Inflation: Transitory or Here to Stay?
High inflation is the topic de jure as prices continue to rise in the post-pandemic economic recovery. Policy makers, bankers, consumers and business people are all asking whether the current inflationary environment is “transitory” or if inflation is here to stay.
In the latest US Bureau of Labor Statistics report, the US Consumer Price Index rose by 6.2% year over year for the month of October, 2021, the highest level in more than three decades. In this report, gasoline prices were up 50% year over year, and used car prices were up 26% in the same period. Core inflation, which strips out volatile food and energy prices to gain a more accurate picture of the inflationary environment, shows prices rising at 4.6% year over year, which is more than double the trend for the last 25 years.
Economists’ views are mixed in their forecasts regarding the short and long term trajectory of inflation, along with the underlying economic trends causing the upward pressure on prices. Current inflation appears to be primarily driven by pandemic-related causes such as supply chain bottlenecks and disruptions, and a growing economy due to economic stimulus. The debate is whether these pressures will continue, keeping inflation high, or fade over time, returning us to the economic environment we have been accustomed to for the last several decades.
The US Federal Reserve has described the current inflationary environment as “transitory” and has taken a more cautious approach to deploying its tools to fight inflation. The Fed’s argument is that current elevated prices are due to global supply chain disruptions, and as the world returns to normal, these pricing pressures will decrease. During the pandemic, aggregate demand from businesses and consumers drastically shifted towards goods and away from services. Per the Fed, as this demand reallocates across economic sectors and supply chain bottlenecks resolve themselves, the upward pressure on prices should diminish. As a result of this belief, the Fed is taking a cautious approach to inflation, with no plans to raise rates in the near future (which is their primary tool to fight rising prices).
Moreover, many economists argue that the deflationary pressures that plagued the Western world and Japan before the pandemic still exist and will likely persist. Specifically, before the pandemic, these economies struggled with downward pressure on prices caused by high debt levels, an aging work force, increasingly skewed income and wealth distributions, and globalization. These economists argue that all of these downward pressures on prices remain and are unlikely to change.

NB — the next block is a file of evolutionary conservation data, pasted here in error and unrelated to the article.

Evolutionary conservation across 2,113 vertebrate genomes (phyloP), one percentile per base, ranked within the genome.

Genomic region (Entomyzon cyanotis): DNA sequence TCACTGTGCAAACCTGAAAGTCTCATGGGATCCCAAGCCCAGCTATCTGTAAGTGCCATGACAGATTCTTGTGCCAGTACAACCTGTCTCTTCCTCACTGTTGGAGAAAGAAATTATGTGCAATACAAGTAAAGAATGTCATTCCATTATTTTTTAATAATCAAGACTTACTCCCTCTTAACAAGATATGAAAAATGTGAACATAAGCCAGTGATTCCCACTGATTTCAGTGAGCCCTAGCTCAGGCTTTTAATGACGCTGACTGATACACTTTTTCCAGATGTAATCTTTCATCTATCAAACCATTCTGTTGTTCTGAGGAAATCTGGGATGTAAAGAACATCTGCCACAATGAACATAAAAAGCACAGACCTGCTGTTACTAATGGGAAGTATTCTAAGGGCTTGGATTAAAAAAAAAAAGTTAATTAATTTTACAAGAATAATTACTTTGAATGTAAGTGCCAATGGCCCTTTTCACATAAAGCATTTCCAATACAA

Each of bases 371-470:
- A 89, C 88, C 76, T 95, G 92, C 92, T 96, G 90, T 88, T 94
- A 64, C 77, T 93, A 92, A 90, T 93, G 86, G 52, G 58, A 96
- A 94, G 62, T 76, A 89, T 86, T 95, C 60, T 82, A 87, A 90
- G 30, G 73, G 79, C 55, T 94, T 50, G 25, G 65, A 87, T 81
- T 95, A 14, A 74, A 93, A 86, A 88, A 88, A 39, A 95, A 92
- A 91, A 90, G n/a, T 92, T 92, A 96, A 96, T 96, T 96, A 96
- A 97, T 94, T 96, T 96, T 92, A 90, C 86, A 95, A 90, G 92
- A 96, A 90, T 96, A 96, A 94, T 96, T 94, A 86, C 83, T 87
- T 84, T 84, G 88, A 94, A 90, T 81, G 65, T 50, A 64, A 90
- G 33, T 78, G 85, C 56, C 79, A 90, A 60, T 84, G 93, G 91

However, some economists believe that the Fed is not doing enough to fight inflation. These inflation hawks primarily cite the unprecedented economic stimulus in response to COVID-19, from both the Federal government and the Federal Reserve, as having created a surge of cash in the financial system. In response to this argument, inflation doves have cited the sharp narrowing of the fiscal deficit combined with the Fed’s recently announced taper of its stimulative asset purchases . The Fed will reduce such asset purchases beginning in November, 2021 and completely end the program by July, 2022. With the expiration of COVID related benefits, the Federal deficit will shrink from 13% of GDP in 2021 to 5% in 2022, sharply reducing economic spending by the government.
Economists have also expressed concern that the deflationary pressures of globalization had already begun to wane prior to the pandemic as a result of the Trump administration’s sharp change in China trade policy, with the pandemic only reinforcing the need to have more local supply chains. These trends may keep pressure on the supply of goods and the benefits of globalization may be less acute going forward as American workers are no longer competing as fiercely with their low-wage Chinese counterparts for manufacturing jobs.
In addition, high energy prices are likely here to stay as the result of a trifecta of depressed supply, decarbonation initiatives, and a rapidly reopening world continue to upend world energy markets. During the pandemic, the world’s major energy companies slashed their capital budgets which significantly limited their investments in new fossil fuel supplies over the coming years. In addition, these companies are under tremendous pressure from both their shareholders and politicians to decarbonize, further reducing their incentive to invest in new oil and gas wells. This has created an environment where new supplies of oil and gas will be limited in the coming years, creating upward price pressure on what is still the world’s dominant form of energy.
There are countless variables, trends, and data points that support either view regarding pricing pressures going forward. One thing economics can agree on is that the inflation outlook is far from clear, and only time will tell if the current inflationary environment will be a temporary phenomenon, or if inflation will be here for the long term.
By Wesley King
Associate at Frandzel Robins Bloom & Csato, L.C.